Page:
CONQUEST, R. The Nation Killers: Soviet Deportation of Nationalities (New York, 1970).
COOPER, M. The Nazi War Against Soviet Partisans, 1941-1944 (New York, 1979).
COUNTS, G. S. The Country of the Blind: The Soviet System of Mind Control (Westport, CT, 1959).
CRAIG, W. Enemy at the Gates:... Stalingrad (New York, 1973).
DALLIN, A. German Rule in Russia, 1941-45 (New York, 1957,1980).
DOUGLAS, R. From War to Cold War 1942-48 (New York, 1981).
DMYTRYSHYN, B. Moscow and the Ukraine, 1918-1953 (New York, 1956).
DUNN, W. S., JR. The Soviet Economy and the Red Army, 1930-1945 (Westport, CT, 1995).
ERICKSON, J. The Road to Stalingrad: Stalin's War with Germany (New Haven, CT, 1999).
---------. The Road to Berlin: Continuing the History of
Stalin's War with Germany (Boulder, CO, 1983).
FEIS, H. Churchill-Roosevelt-Stalin (Princeton, 1957).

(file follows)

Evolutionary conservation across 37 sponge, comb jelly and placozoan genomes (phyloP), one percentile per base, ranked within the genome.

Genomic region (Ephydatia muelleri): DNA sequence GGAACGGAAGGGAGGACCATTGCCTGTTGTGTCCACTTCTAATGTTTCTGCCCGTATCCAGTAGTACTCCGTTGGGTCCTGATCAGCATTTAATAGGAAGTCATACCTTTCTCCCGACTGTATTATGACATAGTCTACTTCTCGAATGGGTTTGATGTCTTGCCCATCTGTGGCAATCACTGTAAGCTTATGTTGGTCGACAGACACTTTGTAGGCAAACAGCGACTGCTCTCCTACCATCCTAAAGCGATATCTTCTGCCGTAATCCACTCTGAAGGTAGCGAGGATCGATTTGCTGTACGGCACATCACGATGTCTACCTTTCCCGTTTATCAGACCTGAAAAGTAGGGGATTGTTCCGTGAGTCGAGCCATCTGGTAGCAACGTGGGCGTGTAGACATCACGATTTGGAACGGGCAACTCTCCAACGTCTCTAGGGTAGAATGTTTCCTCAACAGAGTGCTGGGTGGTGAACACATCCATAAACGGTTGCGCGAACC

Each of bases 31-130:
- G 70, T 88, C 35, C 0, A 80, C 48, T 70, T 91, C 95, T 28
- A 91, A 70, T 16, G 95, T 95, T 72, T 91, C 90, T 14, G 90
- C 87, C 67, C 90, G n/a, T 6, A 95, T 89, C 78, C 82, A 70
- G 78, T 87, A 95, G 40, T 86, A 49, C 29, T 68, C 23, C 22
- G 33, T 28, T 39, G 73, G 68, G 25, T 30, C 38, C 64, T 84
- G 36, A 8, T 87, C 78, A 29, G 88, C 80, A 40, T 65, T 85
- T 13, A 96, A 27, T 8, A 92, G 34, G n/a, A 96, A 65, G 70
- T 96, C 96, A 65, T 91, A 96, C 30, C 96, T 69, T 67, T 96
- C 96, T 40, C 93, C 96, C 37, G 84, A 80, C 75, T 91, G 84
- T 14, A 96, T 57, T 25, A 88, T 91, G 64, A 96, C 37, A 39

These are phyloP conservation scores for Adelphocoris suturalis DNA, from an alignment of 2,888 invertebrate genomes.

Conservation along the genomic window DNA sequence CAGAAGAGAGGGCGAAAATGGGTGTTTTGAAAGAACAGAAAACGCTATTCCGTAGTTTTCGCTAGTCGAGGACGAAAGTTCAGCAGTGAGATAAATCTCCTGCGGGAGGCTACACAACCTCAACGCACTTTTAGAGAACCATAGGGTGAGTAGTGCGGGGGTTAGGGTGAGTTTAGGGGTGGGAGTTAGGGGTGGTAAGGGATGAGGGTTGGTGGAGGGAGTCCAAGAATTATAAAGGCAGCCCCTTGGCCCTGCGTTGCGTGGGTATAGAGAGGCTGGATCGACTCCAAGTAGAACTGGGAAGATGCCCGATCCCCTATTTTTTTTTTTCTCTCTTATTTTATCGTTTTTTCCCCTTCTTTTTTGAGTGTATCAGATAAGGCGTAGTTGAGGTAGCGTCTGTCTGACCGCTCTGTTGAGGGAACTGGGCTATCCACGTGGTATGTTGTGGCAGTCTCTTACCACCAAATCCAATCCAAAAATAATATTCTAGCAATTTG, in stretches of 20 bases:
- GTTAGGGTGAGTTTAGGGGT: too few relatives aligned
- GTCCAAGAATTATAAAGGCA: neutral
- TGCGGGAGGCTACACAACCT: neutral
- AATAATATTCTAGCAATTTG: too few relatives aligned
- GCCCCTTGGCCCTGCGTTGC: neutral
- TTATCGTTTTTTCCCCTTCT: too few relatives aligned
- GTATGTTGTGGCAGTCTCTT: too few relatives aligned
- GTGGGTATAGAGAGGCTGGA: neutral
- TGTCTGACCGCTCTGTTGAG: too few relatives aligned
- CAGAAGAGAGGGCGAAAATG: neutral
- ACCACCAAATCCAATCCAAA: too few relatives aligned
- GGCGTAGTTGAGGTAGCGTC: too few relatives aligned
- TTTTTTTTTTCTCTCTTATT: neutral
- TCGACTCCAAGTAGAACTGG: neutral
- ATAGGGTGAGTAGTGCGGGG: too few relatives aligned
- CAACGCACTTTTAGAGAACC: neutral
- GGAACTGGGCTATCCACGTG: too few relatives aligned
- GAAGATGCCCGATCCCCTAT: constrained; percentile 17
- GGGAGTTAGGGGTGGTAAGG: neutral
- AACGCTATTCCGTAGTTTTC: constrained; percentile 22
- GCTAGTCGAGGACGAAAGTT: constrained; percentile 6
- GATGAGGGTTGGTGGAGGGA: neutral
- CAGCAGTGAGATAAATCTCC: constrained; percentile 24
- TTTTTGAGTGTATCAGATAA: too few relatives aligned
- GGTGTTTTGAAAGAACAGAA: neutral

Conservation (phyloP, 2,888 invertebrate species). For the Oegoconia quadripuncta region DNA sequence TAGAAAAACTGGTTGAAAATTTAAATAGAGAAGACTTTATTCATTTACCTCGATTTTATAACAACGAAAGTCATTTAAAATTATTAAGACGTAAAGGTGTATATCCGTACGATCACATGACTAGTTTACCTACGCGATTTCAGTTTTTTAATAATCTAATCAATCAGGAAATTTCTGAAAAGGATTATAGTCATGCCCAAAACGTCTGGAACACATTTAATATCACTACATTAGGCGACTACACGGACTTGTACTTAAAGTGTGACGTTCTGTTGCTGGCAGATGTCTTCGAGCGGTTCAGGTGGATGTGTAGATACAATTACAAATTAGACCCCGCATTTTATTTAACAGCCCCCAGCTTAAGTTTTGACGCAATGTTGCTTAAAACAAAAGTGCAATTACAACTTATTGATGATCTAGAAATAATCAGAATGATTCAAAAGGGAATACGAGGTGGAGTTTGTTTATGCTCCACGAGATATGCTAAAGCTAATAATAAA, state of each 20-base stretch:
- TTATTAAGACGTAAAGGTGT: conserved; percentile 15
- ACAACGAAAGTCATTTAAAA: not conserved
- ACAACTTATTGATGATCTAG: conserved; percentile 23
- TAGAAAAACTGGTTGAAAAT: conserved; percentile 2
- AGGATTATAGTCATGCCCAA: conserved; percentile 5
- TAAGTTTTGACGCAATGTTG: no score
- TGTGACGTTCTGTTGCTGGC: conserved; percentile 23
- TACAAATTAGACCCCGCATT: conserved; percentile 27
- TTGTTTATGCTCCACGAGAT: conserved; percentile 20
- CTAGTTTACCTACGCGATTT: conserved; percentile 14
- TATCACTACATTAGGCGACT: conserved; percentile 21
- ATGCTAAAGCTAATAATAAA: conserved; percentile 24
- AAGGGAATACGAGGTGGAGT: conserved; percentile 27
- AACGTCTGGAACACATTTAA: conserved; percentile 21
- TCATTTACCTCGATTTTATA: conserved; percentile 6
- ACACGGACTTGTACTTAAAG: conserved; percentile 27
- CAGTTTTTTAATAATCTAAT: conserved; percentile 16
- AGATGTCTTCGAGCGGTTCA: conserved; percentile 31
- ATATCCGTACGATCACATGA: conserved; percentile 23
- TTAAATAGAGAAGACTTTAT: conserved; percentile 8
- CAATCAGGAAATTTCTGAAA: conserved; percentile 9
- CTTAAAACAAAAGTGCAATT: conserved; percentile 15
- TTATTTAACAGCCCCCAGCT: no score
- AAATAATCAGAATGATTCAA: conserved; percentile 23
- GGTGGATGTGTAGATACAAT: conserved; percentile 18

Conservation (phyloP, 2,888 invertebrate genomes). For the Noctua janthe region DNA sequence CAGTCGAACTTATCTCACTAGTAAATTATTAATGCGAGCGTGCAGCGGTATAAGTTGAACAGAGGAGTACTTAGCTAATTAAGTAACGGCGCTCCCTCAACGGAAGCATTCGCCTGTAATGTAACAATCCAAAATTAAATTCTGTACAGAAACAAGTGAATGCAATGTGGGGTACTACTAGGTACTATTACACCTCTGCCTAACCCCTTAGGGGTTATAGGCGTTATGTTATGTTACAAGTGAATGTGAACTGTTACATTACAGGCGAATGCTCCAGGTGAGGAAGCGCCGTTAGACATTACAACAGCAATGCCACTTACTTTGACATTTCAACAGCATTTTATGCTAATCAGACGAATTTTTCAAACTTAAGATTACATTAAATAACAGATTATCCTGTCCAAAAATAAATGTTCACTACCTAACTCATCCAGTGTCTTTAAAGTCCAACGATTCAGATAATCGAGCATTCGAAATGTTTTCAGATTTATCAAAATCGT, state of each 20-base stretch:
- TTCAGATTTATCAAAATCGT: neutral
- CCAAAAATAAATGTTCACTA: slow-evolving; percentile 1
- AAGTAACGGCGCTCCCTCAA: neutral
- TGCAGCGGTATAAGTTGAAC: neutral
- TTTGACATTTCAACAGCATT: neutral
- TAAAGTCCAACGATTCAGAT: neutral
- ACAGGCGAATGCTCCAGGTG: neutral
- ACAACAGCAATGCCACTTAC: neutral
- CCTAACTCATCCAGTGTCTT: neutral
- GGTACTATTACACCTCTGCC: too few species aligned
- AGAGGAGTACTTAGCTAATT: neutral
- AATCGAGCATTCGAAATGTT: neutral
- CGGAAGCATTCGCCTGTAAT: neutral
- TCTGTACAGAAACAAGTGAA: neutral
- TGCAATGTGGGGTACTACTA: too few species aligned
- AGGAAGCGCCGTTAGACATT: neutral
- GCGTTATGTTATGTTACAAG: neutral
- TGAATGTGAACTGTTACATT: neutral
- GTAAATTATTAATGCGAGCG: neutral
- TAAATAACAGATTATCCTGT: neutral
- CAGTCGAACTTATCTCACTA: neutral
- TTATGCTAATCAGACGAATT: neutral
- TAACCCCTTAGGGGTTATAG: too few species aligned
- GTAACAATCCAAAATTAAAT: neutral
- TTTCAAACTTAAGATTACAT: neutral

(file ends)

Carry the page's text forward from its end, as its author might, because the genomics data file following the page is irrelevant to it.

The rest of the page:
FISCHER, G. Soviet Opposition to Stalin (Cambridge, MA, 1952).
FUGATE, B. Operation Barbarossa (Novato, CA, 1984).
GORODETSKY, G. Grand Delusion: Stalin and the German Invasion of Russia (New Haven, CT, 1999).
GLANTZ, D. M. Zhukov's Greatest Defeat: The Red Army's Epic Disaster in Operation Mars, 1942 (Lawrence, KS, 2000).
---------. Stumbling Colossus: The Red Army on the Eve of
World War (Lawrence, KS, 1998).
GLANTZ, DAVID M., and J. M. HOUSE. The Battle of Kursk (Lawrence, KS, 1999).
HAHN, W. G. Postwar Soviet Politics ... 1946-53 (Ithaca, NY, 1982).
HARBUTT, F. The Iron Curtain: Churchill, America, and the Origins of the Cold War (New York and Oxford, 1986).
HARRISON, M. Accounting for War: Soviet Production, Employment, and the Defence Burden, 1940-1945 (Cambridge, Eng., 1996).